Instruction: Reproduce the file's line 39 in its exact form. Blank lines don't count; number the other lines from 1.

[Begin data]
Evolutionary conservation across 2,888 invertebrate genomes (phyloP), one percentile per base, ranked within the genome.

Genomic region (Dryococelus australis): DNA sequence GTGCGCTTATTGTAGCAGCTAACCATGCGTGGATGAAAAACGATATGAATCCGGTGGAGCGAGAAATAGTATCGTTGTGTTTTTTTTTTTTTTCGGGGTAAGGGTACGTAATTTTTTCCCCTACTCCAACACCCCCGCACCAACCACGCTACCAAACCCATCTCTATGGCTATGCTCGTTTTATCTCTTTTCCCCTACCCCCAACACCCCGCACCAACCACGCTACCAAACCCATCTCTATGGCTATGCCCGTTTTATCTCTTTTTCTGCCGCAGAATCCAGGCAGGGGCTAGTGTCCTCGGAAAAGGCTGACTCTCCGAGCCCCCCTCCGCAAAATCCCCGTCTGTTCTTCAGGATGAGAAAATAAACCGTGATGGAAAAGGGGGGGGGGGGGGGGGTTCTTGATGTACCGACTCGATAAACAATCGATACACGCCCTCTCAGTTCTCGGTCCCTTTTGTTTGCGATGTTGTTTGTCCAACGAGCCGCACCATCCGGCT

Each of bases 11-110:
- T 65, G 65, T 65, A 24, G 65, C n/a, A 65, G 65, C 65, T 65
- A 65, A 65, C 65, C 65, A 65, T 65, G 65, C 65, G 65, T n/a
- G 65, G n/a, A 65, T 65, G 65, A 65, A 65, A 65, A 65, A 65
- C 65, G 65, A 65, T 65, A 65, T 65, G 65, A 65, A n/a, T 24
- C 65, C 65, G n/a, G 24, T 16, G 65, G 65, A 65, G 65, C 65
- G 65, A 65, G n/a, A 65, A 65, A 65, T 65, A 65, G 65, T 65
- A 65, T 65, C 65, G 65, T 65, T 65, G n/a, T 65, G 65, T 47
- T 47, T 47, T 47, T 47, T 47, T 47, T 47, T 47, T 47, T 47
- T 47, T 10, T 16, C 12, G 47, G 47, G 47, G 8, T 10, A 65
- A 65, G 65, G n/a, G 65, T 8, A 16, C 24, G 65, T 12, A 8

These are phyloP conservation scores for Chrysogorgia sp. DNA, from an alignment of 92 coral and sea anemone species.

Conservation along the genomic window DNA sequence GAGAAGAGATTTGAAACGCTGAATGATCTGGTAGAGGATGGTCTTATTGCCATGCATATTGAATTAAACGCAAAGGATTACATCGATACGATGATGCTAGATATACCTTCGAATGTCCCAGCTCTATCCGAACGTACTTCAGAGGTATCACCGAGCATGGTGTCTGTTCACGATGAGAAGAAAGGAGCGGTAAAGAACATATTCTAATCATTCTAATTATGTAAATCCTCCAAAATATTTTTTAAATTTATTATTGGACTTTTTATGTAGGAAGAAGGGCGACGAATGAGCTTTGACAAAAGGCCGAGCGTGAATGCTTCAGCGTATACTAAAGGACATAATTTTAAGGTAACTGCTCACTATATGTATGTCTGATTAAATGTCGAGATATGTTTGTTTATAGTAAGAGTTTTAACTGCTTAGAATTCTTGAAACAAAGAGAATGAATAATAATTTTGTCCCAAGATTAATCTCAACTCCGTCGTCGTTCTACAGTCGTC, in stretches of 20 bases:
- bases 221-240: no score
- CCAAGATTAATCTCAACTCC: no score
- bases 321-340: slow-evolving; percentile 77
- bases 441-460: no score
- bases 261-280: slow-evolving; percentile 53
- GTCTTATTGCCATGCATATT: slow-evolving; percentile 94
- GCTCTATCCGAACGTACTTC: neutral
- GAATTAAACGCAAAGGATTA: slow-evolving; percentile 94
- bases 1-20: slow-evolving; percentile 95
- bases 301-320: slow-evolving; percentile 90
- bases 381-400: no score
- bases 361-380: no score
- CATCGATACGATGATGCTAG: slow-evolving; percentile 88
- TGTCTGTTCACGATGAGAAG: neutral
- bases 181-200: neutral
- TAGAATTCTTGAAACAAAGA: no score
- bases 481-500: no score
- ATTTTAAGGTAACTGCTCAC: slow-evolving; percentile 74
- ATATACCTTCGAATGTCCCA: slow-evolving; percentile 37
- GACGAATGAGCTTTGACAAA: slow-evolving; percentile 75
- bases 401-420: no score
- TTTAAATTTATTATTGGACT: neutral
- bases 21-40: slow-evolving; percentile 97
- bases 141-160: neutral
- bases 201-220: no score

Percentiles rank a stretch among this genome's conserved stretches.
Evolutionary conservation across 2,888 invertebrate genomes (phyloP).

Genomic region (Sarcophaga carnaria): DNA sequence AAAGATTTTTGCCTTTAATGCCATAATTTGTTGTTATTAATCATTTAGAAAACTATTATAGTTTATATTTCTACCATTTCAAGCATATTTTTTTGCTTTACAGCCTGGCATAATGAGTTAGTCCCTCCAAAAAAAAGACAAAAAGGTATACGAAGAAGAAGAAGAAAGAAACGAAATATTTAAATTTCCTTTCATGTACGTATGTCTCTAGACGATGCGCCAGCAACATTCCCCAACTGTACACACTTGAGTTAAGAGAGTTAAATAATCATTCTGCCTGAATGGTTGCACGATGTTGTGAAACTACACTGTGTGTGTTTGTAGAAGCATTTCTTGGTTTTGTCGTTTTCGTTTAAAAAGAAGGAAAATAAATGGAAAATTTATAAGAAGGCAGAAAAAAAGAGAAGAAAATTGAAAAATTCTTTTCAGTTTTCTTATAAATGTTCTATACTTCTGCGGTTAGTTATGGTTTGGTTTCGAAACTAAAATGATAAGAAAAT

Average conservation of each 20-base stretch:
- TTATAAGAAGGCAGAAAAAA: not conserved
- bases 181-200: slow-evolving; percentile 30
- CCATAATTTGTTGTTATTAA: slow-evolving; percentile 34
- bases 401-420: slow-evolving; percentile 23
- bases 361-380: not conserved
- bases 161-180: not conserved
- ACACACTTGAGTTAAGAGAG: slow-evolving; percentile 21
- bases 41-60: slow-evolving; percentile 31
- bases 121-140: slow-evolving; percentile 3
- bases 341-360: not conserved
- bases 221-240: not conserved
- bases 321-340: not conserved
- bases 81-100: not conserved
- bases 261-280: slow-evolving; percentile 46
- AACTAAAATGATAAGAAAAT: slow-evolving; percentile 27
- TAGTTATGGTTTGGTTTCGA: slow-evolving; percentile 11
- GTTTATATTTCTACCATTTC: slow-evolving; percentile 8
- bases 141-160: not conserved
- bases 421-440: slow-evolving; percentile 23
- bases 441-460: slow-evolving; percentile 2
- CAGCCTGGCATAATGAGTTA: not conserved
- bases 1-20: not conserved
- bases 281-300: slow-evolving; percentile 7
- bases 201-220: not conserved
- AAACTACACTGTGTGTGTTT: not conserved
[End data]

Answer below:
- bases 141-160: neutral